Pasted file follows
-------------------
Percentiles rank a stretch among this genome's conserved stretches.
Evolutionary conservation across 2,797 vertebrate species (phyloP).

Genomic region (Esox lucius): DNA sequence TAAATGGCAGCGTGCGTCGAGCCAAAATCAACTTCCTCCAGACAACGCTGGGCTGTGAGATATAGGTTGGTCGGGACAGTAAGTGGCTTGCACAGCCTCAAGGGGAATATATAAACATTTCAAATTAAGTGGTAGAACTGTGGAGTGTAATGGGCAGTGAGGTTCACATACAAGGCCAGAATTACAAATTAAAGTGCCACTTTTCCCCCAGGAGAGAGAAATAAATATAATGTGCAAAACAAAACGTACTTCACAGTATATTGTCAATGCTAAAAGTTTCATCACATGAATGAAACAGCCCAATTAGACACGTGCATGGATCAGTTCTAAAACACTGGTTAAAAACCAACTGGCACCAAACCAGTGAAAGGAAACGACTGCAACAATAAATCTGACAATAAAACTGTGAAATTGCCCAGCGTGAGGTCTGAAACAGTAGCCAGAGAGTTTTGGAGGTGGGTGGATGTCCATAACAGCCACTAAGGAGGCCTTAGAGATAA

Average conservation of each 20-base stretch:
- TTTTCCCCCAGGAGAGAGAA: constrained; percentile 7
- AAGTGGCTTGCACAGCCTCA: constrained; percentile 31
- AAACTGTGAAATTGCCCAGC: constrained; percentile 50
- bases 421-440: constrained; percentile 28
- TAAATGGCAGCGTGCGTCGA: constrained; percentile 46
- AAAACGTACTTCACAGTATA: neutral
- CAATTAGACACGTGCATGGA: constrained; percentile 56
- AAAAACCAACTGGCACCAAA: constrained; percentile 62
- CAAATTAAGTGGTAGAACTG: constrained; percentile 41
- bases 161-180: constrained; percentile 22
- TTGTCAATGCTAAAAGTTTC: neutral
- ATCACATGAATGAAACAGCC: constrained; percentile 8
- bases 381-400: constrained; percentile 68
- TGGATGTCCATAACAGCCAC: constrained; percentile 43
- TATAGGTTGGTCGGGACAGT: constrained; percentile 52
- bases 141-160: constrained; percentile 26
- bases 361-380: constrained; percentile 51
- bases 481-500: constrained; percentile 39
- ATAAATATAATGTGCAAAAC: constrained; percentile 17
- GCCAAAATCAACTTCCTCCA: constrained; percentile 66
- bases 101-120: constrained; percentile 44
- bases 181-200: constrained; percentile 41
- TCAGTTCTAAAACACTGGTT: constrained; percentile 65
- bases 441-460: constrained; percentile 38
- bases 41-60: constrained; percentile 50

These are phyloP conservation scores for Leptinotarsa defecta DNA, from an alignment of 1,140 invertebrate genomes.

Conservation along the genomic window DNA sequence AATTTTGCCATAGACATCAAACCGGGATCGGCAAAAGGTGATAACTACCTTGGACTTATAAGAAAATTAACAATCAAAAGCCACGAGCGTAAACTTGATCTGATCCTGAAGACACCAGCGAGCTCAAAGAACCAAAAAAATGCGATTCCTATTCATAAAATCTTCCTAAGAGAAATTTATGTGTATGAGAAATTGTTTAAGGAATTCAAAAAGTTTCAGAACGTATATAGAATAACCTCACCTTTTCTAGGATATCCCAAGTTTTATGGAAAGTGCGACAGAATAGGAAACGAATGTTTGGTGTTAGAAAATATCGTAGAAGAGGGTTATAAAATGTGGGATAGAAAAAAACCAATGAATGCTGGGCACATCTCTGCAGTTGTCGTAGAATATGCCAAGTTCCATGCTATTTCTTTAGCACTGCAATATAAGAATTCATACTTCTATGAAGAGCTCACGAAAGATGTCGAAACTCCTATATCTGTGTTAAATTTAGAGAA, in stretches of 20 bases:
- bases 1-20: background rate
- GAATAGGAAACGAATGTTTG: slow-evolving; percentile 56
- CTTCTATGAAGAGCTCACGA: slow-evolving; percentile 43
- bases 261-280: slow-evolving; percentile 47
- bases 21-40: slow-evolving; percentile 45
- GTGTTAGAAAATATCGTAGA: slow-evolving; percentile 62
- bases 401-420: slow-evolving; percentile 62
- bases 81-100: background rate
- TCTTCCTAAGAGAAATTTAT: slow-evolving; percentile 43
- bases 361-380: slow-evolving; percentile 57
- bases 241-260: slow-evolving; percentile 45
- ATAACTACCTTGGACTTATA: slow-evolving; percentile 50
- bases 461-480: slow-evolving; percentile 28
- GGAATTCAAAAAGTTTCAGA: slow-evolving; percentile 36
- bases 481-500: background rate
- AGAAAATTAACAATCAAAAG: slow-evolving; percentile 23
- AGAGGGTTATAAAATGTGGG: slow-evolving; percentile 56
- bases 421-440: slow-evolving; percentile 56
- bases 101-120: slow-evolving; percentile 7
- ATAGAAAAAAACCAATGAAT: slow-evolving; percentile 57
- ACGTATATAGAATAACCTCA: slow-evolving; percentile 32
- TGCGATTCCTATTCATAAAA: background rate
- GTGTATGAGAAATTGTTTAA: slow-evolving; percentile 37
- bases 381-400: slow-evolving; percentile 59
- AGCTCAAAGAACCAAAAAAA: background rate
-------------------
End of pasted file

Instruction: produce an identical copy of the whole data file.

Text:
Percentiles rank a stretch among this genome's conserved stretches.
Evolutionary conservation across 2,797 vertebrate species (phyloP).

Genomic region (Esox lucius): DNA sequence TAAATGGCAGCGTGCGTCGAGCCAAAATCAACTTCCTCCAGACAACGCTGGGCTGTGAGATATAGGTTGGTCGGGACAGTAAGTGGCTTGCACAGCCTCAAGGGGAATATATAAACATTTCAAATTAAGTGGTAGAACTGTGGAGTGTAATGGGCAGTGAGGTTCACATACAAGGCCAGAATTACAAATTAAAGTGCCACTTTTCCCCCAGGAGAGAGAAATAAATATAATGTGCAAAACAAAACGTACTTCACAGTATATTGTCAATGCTAAAAGTTTCATCACATGAATGAAACAGCCCAATTAGACACGTGCATGGATCAGTTCTAAAACACTGGTTAAAAACCAACTGGCACCAAACCAGTGAAAGGAAACGACTGCAACAATAAATCTGACAATAAAACTGTGAAATTGCCCAGCGTGAGGTCTGAAACAGTAGCCAGAGAGTTTTGGAGGTGGGTGGATGTCCATAACAGCCACTAAGGAGGCCTTAGAGATAA

Average conservation of each 20-base stretch:
- TTTTCCCCCAGGAGAGAGAA: constrained; percentile 7
- AAGTGGCTTGCACAGCCTCA: constrained; percentile 31
- AAACTGTGAAATTGCCCAGC: constrained; percentile 50
- bases 421-440: constrained; percentile 28
- TAAATGGCAGCGTGCGTCGA: constrained; percentile 46
- AAAACGTACTTCACAGTATA: neutral
- CAATTAGACACGTGCATGGA: constrained; percentile 56
- AAAAACCAACTGGCACCAAA: constrained; percentile 62
- CAAATTAAGTGGTAGAACTG: constrained; percentile 41
- bases 161-180: constrained; percentile 22
- TTGTCAATGCTAAAAGTTTC: neutral
- ATCACATGAATGAAACAGCC: constrained; percentile 8
- bases 381-400: constrained; percentile 68
- TGGATGTCCATAACAGCCAC: constrained; percentile 43
- TATAGGTTGGTCGGGACAGT: constrained; percentile 52
- bases 141-160: constrained; percentile 26
- bases 361-380: constrained; percentile 51
- bases 481-500: constrained; percentile 39
- ATAAATATAATGTGCAAAAC: constrained; percentile 17
- GCCAAAATCAACTTCCTCCA: constrained; percentile 66
- bases 101-120: constrained; percentile 44
- bases 181-200: constrained; percentile 41
- TCAGTTCTAAAACACTGGTT: constrained; percentile 65
- bases 441-460: constrained; percentile 38
- bases 41-60: constrained; percentile 50

These are phyloP conservation scores for Leptinotarsa defecta DNA, from an alignment of 1,140 invertebrate genomes.

Conservation along the genomic window DNA sequence AATTTTGCCATAGACATCAAACCGGGATCGGCAAAAGGTGATAACTACCTTGGACTTATAAGAAAATTAACAATCAAAAGCCACGAGCGTAAACTTGATCTGATCCTGAAGACACCAGCGAGCTCAAAGAACCAAAAAAATGCGATTCCTATTCATAAAATCTTCCTAAGAGAAATTTATGTGTATGAGAAATTGTTTAAGGAATTCAAAAAGTTTCAGAACGTATATAGAATAACCTCACCTTTTCTAGGATATCCCAAGTTTTATGGAAAGTGCGACAGAATAGGAAACGAATGTTTGGTGTTAGAAAATATCGTAGAAGAGGGTTATAAAATGTGGGATAGAAAAAAACCAATGAATGCTGGGCACATCTCTGCAGTTGTCGTAGAATATGCCAAGTTCCATGCTATTTCTTTAGCACTGCAATATAAGAATTCATACTTCTATGAAGAGCTCACGAAAGATGTCGAAACTCCTATATCTGTGTTAAATTTAGAGAA, in stretches of 20 bases:
- bases 1-20: background rate
- GAATAGGAAACGAATGTTTG: slow-evolving; percentile 56
- CTTCTATGAAGAGCTCACGA: slow-evolving; percentile 43
- bases 261-280: slow-evolving; percentile 47
- bases 21-40: slow-evolving; percentile 45
- GTGTTAGAAAATATCGTAGA: slow-evolving; percentile 62
- bases 401-420: slow-evolving; percentile 62
- bases 81-100: background rate
- TCTTCCTAAGAGAAATTTAT: slow-evolving; percentile 43
- bases 361-380: slow-evolving; percentile 57
- bases 241-260: slow-evolving; percentile 45
- ATAACTACCTTGGACTTATA: slow-evolving; percentile 50
- bases 461-480: slow-evolving; percentile 28
- GGAATTCAAAAAGTTTCAGA: slow-evolving; percentile 36
- bases 481-500: background rate
- AGAAAATTAACAATCAAAAG: slow-evolving; percentile 23
- AGAGGGTTATAAAATGTGGG: slow-evolving; percentile 56
- bases 421-440: slow-evolving; percentile 56
- bases 101-120: slow-evolving; percentile 7
- ATAGAAAAAAACCAATGAAT: slow-evolving; percentile 57
- ACGTATATAGAATAACCTCA: slow-evolving; percentile 32
- TGCGATTCCTATTCATAAAA: background rate
- GTGTATGAGAAATTGTTTAA: slow-evolving; percentile 37
- bases 381-400: slow-evolving; percentile 59
- AGCTCAAAGAACCAAAAAAA: background rate